COVID truths, lies and misinformation

With a spring election in the air, there's no telling how low Canada's Conservatives will go to rewrite the script on the federal Liberals' COVID response

It’s said that truth is the first casualty of war. It’s also said that the truth can set you free. Here’s another to add to that list for these pandemic times: truth is a mutha. 

That’s proving especially true for opposition Conservatives who’ve had to eat crow over the Liberal government’s vaccine rollout this week.

The party’s recent messaging on the coronavirus – which has been to throw as much crap as possible at the wall to see what sticks – has left leader Erin O’Toole with doo-doo on his face claiming Canada would be at the “back of the line” on a vaccine. Canadians aren’t buying the spin, according to the latest opinion polls.

A new survey for the Canadian Press released by Leger today has the Libs up on the Conservatives by 6 per cent and satisfaction with the Trudeau government’s response to the pandemic at 66 per cent.

The same cannot be said for Conservative premiers. In the Conservative bastion of Alberta, Jason Kenney’s approval ratings on the pandemic have dipped below 40 per cent – which is double digits behind even Trudeau’s approval ratings.

In Ontario, Doug Ford’s approval ratings have taken a 20 per cent nosedive to 62 per cent after climbing to the stratosphere at the height of the first wave earlier this year. With Ford, though, the downturn has more to do with his government’s inability to manage a second wave rather than a partisan adherence to the Conservative line that the feds are making a mess of their COVID response.

We’ve witnessed this kind of denial and Trumpian embrace of “alternative facts” on the part of Conservatives in the past. Before the pandemic, there was a denial of the truth about climate change as part of a bid to fight the feds’ carbon tax. Who could forget that Maclean’s cover of Conservative premiers, the angry white men of the so-called climate action “resistance.”

Ford was an enthusiastic disciple back then of Con-speak. He still is on climate change. Ford was at it again last week with legislation hidden in his government’s pandemic recovery bill that clears the way for his developer buddies to run roughshod over environmental protections on the Greenbelt. He followed that up this week with a fundraising letter to party supporters in which he claims to be “floored” by federal Liberal plans to up the carbon tax and asking for their financial support (again) to “scrap” the tax. Yes, that would be the same carbon tax he fought over and lost in court. He’s even starting to change his tune on the feds’ COVID response, taking a shot recently at federal reluctance to ante-up on health care transfers to the provinces. This from the same guy who’s sitting on $12 billion from the feds in COVID recovery funds. But I digress.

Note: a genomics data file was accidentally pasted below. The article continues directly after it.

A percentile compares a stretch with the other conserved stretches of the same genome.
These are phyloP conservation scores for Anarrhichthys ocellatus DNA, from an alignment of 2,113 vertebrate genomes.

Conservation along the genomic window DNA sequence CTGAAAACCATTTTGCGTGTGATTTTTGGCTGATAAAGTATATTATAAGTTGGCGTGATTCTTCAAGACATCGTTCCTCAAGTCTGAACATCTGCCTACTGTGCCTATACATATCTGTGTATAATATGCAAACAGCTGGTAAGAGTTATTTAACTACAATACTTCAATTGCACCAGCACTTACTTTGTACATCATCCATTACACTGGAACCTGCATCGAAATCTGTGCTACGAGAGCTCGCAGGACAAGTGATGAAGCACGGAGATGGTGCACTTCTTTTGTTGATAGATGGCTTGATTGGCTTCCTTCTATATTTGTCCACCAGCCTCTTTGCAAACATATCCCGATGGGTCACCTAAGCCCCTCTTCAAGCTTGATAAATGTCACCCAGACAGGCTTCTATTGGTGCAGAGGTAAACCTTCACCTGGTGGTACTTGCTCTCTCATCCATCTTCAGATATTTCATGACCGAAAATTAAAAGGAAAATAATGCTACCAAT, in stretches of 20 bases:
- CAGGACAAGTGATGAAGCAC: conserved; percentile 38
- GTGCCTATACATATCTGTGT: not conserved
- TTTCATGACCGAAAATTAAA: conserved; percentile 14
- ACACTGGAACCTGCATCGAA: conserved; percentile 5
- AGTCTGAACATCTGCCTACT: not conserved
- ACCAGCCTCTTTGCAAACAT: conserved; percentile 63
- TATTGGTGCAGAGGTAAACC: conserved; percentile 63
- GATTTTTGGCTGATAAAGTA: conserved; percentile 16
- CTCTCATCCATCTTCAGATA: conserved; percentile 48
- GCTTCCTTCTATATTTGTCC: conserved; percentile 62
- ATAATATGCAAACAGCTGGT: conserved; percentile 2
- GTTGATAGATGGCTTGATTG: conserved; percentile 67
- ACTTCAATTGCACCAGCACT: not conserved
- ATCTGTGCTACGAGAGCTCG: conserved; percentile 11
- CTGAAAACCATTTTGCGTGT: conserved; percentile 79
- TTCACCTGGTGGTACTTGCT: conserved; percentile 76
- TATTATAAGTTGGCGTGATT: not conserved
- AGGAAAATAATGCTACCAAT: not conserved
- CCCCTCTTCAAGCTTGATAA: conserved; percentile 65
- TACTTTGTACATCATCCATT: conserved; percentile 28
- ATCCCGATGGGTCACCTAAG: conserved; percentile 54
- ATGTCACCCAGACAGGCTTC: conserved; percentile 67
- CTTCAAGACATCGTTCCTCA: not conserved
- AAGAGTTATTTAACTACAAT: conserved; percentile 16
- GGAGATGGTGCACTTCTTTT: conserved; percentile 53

Canada’s Conservatives have always been adept at taking cues from Republicans stateside and developing the apparatus to reframe reality. It started with the modern Conservative Party under Stephen Harper talking over the heads of the mainstream media. And then the defunding of the country’s public broadcaster, the CBC. More recently, it’s been through Facebook groups like Canada Proud – and online organs like True North and Post Millennial masquerading as new outlets – that have taken up the cause of making like the FOX News of the Great White North. 

But even FOX has its limits when it comes to spreading false information, as we’ve seen from the big lie Trump has been trying to sell stateside about election fraud robbing him of victory. Ever since being the first media outlet to call Arizona for Joe Biden, FOX has fallen out of favour with the hardcore in the Republican party. So now we’re seeing conspiracy sites like Newsmax filling the void. Can it happen in Canada?

When it comes to the pandemic, there’s been a concerted effort by the governing Liberals to temper expectations and get ahead of the curve. That’s why we’ve been hearing a lot at daily COVID updates from government officials about the need for “transparency.” It’s the only way to build and maintain public trust. So far the public has been seeing through the opposition’s partisan BS on the coronavirus.

But where we will be a few months from now – after a winter of pandemic lockdown, more economic hardship and with an election on the horizon – remains to be seen.

The ballot question so far is shaping up to be whether the feds have done enough to support Canadians through the crisis. But there’s no telling what the Cons will do to change that narrative. If early signs are any indication, it’s going to be ugly.


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